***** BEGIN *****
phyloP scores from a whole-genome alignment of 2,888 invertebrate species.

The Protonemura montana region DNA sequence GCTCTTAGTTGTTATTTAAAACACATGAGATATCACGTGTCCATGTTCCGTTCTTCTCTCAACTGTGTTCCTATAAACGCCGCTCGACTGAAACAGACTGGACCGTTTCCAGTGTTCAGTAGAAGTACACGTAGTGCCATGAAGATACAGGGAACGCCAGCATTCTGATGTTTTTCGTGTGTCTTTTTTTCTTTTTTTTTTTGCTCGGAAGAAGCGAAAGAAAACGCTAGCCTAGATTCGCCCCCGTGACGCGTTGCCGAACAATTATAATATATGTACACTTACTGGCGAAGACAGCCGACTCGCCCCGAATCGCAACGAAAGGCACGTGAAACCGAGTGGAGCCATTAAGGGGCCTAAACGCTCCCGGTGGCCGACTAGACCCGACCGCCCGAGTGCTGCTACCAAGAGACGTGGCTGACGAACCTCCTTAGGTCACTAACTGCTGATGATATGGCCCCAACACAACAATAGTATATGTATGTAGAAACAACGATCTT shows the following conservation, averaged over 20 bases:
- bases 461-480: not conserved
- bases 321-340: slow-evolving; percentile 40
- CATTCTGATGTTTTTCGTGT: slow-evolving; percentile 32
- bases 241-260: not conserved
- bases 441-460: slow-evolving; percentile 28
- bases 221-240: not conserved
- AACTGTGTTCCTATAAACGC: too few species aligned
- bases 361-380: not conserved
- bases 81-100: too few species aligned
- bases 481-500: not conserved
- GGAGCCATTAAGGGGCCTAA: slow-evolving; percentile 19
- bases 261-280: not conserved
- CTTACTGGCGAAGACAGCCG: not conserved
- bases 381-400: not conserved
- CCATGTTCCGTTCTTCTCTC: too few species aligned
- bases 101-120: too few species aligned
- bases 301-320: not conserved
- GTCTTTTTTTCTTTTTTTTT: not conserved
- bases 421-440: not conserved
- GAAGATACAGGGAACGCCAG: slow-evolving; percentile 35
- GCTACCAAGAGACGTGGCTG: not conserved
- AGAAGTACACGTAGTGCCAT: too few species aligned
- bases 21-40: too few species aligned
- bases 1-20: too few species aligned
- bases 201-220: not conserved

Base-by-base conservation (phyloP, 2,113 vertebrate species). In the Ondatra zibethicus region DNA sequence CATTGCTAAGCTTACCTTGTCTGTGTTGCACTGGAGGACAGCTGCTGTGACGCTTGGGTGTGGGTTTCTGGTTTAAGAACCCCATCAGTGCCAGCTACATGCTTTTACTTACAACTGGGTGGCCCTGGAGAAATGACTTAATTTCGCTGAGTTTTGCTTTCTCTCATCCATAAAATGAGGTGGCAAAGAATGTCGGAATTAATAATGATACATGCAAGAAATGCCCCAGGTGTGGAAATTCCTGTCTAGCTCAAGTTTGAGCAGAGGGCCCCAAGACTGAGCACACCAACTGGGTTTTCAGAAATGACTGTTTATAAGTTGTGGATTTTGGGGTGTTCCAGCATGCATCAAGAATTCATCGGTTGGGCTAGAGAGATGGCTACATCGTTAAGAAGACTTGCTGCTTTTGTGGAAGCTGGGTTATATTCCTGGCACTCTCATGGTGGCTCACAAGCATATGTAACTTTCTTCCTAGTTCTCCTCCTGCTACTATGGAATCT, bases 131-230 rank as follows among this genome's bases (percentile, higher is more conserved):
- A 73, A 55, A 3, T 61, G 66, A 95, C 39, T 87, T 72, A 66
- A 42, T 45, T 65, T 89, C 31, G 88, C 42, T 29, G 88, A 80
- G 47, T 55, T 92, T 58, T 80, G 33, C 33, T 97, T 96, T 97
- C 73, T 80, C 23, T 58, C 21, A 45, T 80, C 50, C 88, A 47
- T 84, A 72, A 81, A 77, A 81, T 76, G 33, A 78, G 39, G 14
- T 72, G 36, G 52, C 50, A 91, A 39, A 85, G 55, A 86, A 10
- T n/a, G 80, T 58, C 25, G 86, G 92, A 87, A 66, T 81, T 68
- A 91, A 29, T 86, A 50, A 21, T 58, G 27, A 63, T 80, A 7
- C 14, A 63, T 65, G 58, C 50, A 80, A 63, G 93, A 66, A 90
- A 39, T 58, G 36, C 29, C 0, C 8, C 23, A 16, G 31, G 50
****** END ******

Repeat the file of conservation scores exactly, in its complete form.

phyloP scores from a whole-genome alignment of 2,888 invertebrate species.

The Protonemura montana region DNA sequence GCTCTTAGTTGTTATTTAAAACACATGAGATATCACGTGTCCATGTTCCGTTCTTCTCTCAACTGTGTTCCTATAAACGCCGCTCGACTGAAACAGACTGGACCGTTTCCAGTGTTCAGTAGAAGTACACGTAGTGCCATGAAGATACAGGGAACGCCAGCATTCTGATGTTTTTCGTGTGTCTTTTTTTCTTTTTTTTTTTGCTCGGAAGAAGCGAAAGAAAACGCTAGCCTAGATTCGCCCCCGTGACGCGTTGCCGAACAATTATAATATATGTACACTTACTGGCGAAGACAGCCGACTCGCCCCGAATCGCAACGAAAGGCACGTGAAACCGAGTGGAGCCATTAAGGGGCCTAAACGCTCCCGGTGGCCGACTAGACCCGACCGCCCGAGTGCTGCTACCAAGAGACGTGGCTGACGAACCTCCTTAGGTCACTAACTGCTGATGATATGGCCCCAACACAACAATAGTATATGTATGTAGAAACAACGATCTT shows the following conservation, averaged over 20 bases:
- bases 461-480: not conserved
- bases 321-340: slow-evolving; percentile 40
- CATTCTGATGTTTTTCGTGT: slow-evolving; percentile 32
- bases 241-260: not conserved
- bases 441-460: slow-evolving; percentile 28
- bases 221-240: not conserved
- AACTGTGTTCCTATAAACGC: too few species aligned
- bases 361-380: not conserved
- bases 81-100: too few species aligned
- bases 481-500: not conserved
- GGAGCCATTAAGGGGCCTAA: slow-evolving; percentile 19
- bases 261-280: not conserved
- CTTACTGGCGAAGACAGCCG: not conserved
- bases 381-400: not conserved
- CCATGTTCCGTTCTTCTCTC: too few species aligned
- bases 101-120: too few species aligned
- bases 301-320: not conserved
- GTCTTTTTTTCTTTTTTTTT: not conserved
- bases 421-440: not conserved
- GAAGATACAGGGAACGCCAG: slow-evolving; percentile 35
- GCTACCAAGAGACGTGGCTG: not conserved
- AGAAGTACACGTAGTGCCAT: too few species aligned
- bases 21-40: too few species aligned
- bases 1-20: too few species aligned
- bases 201-220: not conserved

Base-by-base conservation (phyloP, 2,113 vertebrate species). In the Ondatra zibethicus region DNA sequence CATTGCTAAGCTTACCTTGTCTGTGTTGCACTGGAGGACAGCTGCTGTGACGCTTGGGTGTGGGTTTCTGGTTTAAGAACCCCATCAGTGCCAGCTACATGCTTTTACTTACAACTGGGTGGCCCTGGAGAAATGACTTAATTTCGCTGAGTTTTGCTTTCTCTCATCCATAAAATGAGGTGGCAAAGAATGTCGGAATTAATAATGATACATGCAAGAAATGCCCCAGGTGTGGAAATTCCTGTCTAGCTCAAGTTTGAGCAGAGGGCCCCAAGACTGAGCACACCAACTGGGTTTTCAGAAATGACTGTTTATAAGTTGTGGATTTTGGGGTGTTCCAGCATGCATCAAGAATTCATCGGTTGGGCTAGAGAGATGGCTACATCGTTAAGAAGACTTGCTGCTTTTGTGGAAGCTGGGTTATATTCCTGGCACTCTCATGGTGGCTCACAAGCATATGTAACTTTCTTCCTAGTTCTCCTCCTGCTACTATGGAATCT, bases 131-230 rank as follows among this genome's bases (percentile, higher is more conserved):
- A 73, A 55, A 3, T 61, G 66, A 95, C 39, T 87, T 72, A 66
- A 42, T 45, T 65, T 89, C 31, G 88, C 42, T 29, G 88, A 80
- G 47, T 55, T 92, T 58, T 80, G 33, C 33, T 97, T 96, T 97
- C 73, T 80, C 23, T 58, C 21, A 45, T 80, C 50, C 88, A 47
- T 84, A 72, A 81, A 77, A 81, T 76, G 33, A 78, G 39, G 14
- T 72, G 36, G 52, C 50, A 91, A 39, A 85, G 55, A 86, A 10
- T n/a, G 80, T 58, C 25, G 86, G 92, A 87, A 66, T 81, T 68
- A 91, A 29, T 86, A 50, A 21, T 58, G 27, A 63, T 80, A 7
- C 14, A 63, T 65, G 58, C 50, A 80, A 63, G 93, A 66, A 90
- A 39, T 58, G 36, C 29, C 0, C 8, C 23, A 16, G 31, G 50